Coal, natural gas and oil accounted for 87 percent of the world's primary energy consumption last year, the group reported in a new "Vital Signs Online" report.
Fossil fuel is a term used to describe a collection of energy sources formed by natural processes like anaerobic decomposition during the Carboniferous age million of years ago.
During the Carboniferous age, the earth was covered with swamps teeming with plants and organisms. When these plants and organisms died, they sunk to the bottom of these swamps and oceans.
In the course of millions of years, the dead plants and animals began decomposing under huge layers of clay, sand and other minerals. The fossil fuels include petroleum, coal and natural gas. In fact, the whole world is dependent on fossil fuels to fulfill their daily energy needs.
Though adoption of renewable energy sources has increased sharply in last decade, still it will take some more years to reduce our dependence on fossil fuels drastically. The consumption of these fossil fuels is going at an high rate which means once we have used up all of them, we need to rely on alternative sources of energy such as solar, wind and hydro power to meet our daily needs.
This sounds quite scary, but yes, this is the truth. Though fossil fuels have their own advantages but the damage that they cause to the environment can affect entire ecosystem. This world has no choice but to use the existing fossil fuels until scientists come out with a technology that can produce energy at same rate without affecting the environment.
Different kinds of fossil fuel form depending on a blend of factors including organic matter, temperature, time and pressure conditions in the course of decomposition.
Three main kinds of fossil fuels exist today; oil, natural gas, and coal. Most of the coal we utilize in the modern day was formed approximately million years ago. During that time, a large percentage of the earth consisted of steamy swamps.
As the trees and plants died, their remnants were deposited at the bottom of the swamps, resulting in huge layers of plant material. The layers of plants ultimately formed a soggy, thick material known as peat.
Oil was formed from the remains of dead plants and animals that were deposited at the bottom of the ocean. Over the years, the dead plant and animal remains got buried deeper and deeper by accumulated sediment causing heat and pressure to rise. The application of heat and pressure without the presence of oxygen anaerobic decomposition led to decomposition of these dead plant and animal matter, leading to the formation of oil.
Natural gas was formed in the same way as oil; only the intensity of heat and pressure significantly increased causing oil to decompose further into gaseous form. Fossil fuels have a wide range of applications including generation of electricity, transport fuels, making products like plastics, cosmetics, and even certain medicines.
Only profiting companies talk good about fossil fuels. In truth, fossil fuels have numerous upsides that hardly come up in debates.
That said, here are the advantages to fossil fuels: Cheap source of energy Statistically, fossil fuels are some of the cheapest sources of fuel on the planet. Although the process of extraction and refinement is relatively expensive, the return on investment is pretty remarkable.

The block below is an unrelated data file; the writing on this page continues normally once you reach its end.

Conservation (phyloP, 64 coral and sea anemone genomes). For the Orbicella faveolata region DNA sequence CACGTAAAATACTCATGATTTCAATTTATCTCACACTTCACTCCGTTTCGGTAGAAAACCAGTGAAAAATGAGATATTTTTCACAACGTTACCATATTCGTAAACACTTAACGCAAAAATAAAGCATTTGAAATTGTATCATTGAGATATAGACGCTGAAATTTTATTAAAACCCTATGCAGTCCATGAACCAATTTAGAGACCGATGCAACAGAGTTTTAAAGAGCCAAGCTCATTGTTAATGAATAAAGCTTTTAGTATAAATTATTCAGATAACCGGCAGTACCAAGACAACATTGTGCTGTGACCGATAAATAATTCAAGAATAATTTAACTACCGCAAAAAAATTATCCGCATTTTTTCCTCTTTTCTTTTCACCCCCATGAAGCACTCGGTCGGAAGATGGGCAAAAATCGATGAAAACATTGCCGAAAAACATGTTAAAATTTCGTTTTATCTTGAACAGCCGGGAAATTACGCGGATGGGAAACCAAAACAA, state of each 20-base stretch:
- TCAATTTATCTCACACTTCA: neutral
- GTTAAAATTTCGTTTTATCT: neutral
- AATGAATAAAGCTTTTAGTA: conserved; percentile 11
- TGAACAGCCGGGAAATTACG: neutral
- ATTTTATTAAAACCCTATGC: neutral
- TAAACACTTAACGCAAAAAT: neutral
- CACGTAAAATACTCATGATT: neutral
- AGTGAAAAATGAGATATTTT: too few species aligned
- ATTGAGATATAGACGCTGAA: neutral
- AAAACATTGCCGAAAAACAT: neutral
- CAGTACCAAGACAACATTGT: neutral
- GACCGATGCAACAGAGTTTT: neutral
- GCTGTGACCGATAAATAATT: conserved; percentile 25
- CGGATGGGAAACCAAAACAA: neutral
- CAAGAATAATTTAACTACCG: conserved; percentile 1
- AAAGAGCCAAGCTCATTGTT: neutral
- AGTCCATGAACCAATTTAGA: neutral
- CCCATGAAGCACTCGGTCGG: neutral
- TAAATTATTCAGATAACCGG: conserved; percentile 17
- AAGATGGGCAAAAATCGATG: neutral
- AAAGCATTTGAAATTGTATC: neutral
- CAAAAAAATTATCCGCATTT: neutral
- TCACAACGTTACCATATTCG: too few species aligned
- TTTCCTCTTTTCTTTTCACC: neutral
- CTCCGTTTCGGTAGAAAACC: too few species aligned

Today, innovative technologies are available that can extract fossil fuels with high degree of efficiency, substantially reducing the overall cost. In fact in the modern day, extraction of fossil fuels is cheaper than installing wind and solar technologies.Energy Information Administration - EIA - Official Energy Statistics from the U.S.
Government Fossil fuels still dominate U.S. energy consumption despite recent market share decline - Today in Energy - U.S. Energy Information Administration (EIA).
From India's proposed megawatt solar power plant to China's efforts to curb smog, renewables, alternative fuel vehicles and energy efficiency are moving firmly into the mainstream.
The small, mountainous nation of Bhutan is getting in on the act too. Bhutan could provide itself completely with self-produced energy. The total production of all electric energy producing facilities is 8 bn kWh, which is % of the countries own usage.
Despite this, Bhutan is trading energy with foreign countries. the InternAtIonAl JournAl on Green Growth And development ArtIcle Sustainable Energy in Bhutan: Opportunities for Energy Efficiency SHERAB JAMTSHO1 Abstract: In terms of Bhutan’s energy trade, while the country exports clean energy, the country imports fossil fuels.
On the demand side, transport and industry sectors are the major consumers. The U.S. Energy Information Administration (EIA) released its International Energy Outlook (IEO) this week, reporting that petroleum and natural gas will likely remain the top two global fuels through EIA is forecasting “rapid” natural gas consumption growth over the next two decades as well as strong petroleum consumption growth, as the following graphic from the report shows.
Achieving % renewable ‘total energy’ – for power, transport and heat – will require us to reduce unsustainable demand (overconsumption), as well as increasing energy efficiency, and shifting our transport and heating systems from liquid and gas fuels to electrical power.